There is, thankfully, no awful depravity. No graphic rape, or sexual assualts or anything you may see in some god awful Rob Zombie film. There is some to an extent, but nothing off putting.
People have gone into detail about the plot on other reviews, so for this one, I shall stick to the actual movie.
This is not torture porn. This is true, powerful movie making. Unfortunatly because it happens to be French, and a violent horror movie, this is what this movie is being lumped into. This is terribly unfair, in fact for many horror films being released recently, but especcialy this one. It is perhaps one of the most thought provoking films I have seen in a VERY long time.
This is a very nihilistic, dark movie. For those rooting for a quick escape for either heriones will be sorely dissapointed. Martyrs pulls the rug out from under your feet every time you start to feel comfortable. You will be sitting and think 'Ah this is pegged for me now' and woosh, the film spirals and twists into something completely different.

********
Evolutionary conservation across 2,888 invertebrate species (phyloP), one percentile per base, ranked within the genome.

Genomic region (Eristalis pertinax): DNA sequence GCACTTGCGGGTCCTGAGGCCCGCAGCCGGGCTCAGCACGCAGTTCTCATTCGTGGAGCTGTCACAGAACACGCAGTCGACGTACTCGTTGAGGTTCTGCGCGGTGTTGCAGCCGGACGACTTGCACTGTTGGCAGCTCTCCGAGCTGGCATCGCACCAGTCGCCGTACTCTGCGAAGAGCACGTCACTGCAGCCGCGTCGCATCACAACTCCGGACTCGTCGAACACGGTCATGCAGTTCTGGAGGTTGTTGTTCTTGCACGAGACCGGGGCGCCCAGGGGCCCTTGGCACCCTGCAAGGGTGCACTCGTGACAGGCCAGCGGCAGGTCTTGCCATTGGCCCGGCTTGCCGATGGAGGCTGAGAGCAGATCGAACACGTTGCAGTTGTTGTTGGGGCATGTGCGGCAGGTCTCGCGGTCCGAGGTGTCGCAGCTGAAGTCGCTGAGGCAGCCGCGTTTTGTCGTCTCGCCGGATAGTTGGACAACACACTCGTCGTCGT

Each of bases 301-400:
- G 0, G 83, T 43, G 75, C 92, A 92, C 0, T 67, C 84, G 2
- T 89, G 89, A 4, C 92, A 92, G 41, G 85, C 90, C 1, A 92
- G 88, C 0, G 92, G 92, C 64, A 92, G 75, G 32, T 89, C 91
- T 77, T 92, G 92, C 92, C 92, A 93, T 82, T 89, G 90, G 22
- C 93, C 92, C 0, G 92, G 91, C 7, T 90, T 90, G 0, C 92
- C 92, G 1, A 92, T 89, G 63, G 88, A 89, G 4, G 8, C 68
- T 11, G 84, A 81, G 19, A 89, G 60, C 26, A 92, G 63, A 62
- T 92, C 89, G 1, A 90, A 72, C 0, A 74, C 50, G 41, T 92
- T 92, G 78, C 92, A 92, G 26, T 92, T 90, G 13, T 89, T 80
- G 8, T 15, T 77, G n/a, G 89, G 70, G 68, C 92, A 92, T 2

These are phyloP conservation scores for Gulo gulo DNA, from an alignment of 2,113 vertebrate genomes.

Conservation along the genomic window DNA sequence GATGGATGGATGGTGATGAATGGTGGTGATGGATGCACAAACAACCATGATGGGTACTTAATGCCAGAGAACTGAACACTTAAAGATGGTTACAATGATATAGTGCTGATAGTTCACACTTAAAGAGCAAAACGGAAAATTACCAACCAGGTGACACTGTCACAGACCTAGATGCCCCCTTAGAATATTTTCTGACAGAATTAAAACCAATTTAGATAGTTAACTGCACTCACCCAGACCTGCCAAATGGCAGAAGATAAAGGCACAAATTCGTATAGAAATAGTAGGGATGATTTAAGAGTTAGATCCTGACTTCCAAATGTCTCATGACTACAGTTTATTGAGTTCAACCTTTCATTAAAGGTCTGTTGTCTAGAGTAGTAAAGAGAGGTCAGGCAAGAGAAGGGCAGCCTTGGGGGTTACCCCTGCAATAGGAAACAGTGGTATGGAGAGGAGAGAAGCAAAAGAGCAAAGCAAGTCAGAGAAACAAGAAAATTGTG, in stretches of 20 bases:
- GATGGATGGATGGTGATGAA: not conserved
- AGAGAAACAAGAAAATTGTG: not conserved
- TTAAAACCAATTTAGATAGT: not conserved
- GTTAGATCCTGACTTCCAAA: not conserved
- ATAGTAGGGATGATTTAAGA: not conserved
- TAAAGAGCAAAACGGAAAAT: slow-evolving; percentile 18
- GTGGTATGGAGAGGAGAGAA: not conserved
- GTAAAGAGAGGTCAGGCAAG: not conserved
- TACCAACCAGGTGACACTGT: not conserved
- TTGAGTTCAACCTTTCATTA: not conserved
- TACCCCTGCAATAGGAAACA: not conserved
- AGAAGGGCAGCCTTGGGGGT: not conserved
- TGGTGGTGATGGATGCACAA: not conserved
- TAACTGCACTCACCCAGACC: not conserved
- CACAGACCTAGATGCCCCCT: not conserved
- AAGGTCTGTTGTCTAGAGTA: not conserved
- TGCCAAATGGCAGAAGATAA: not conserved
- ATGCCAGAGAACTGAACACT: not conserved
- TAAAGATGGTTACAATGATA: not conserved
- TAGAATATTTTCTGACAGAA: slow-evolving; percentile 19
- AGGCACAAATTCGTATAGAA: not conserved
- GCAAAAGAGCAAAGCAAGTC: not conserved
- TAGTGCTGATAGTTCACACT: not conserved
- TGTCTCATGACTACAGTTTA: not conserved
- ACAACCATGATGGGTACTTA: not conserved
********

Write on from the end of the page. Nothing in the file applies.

The film has been critized for it's midway point twist. I found this to be very effective. It is a clear example of just how much the movie switches around on the viewer. Also, the point of the twist is not to carry on the story in a pitch perfect manner, but to further director Pascal Laugers message.
Ah yes, the message. Many seem to be missing it. But there is a message inside this movie. I will not spoil anything, but it all hinders on the final scene and line of the movie. The message is very powerful, and made all the stronger but the sheer, constant brutality the second half of the film delivers.
Overall, this is a very powerful and very dark piece of French cinema. I hope this will be the final note on which the French horror genre goes out on, as this is the best of them. Darker than Frontiers, more thought provoking than Inside, and more enthralling than Switchblade Romance. An excellent movie.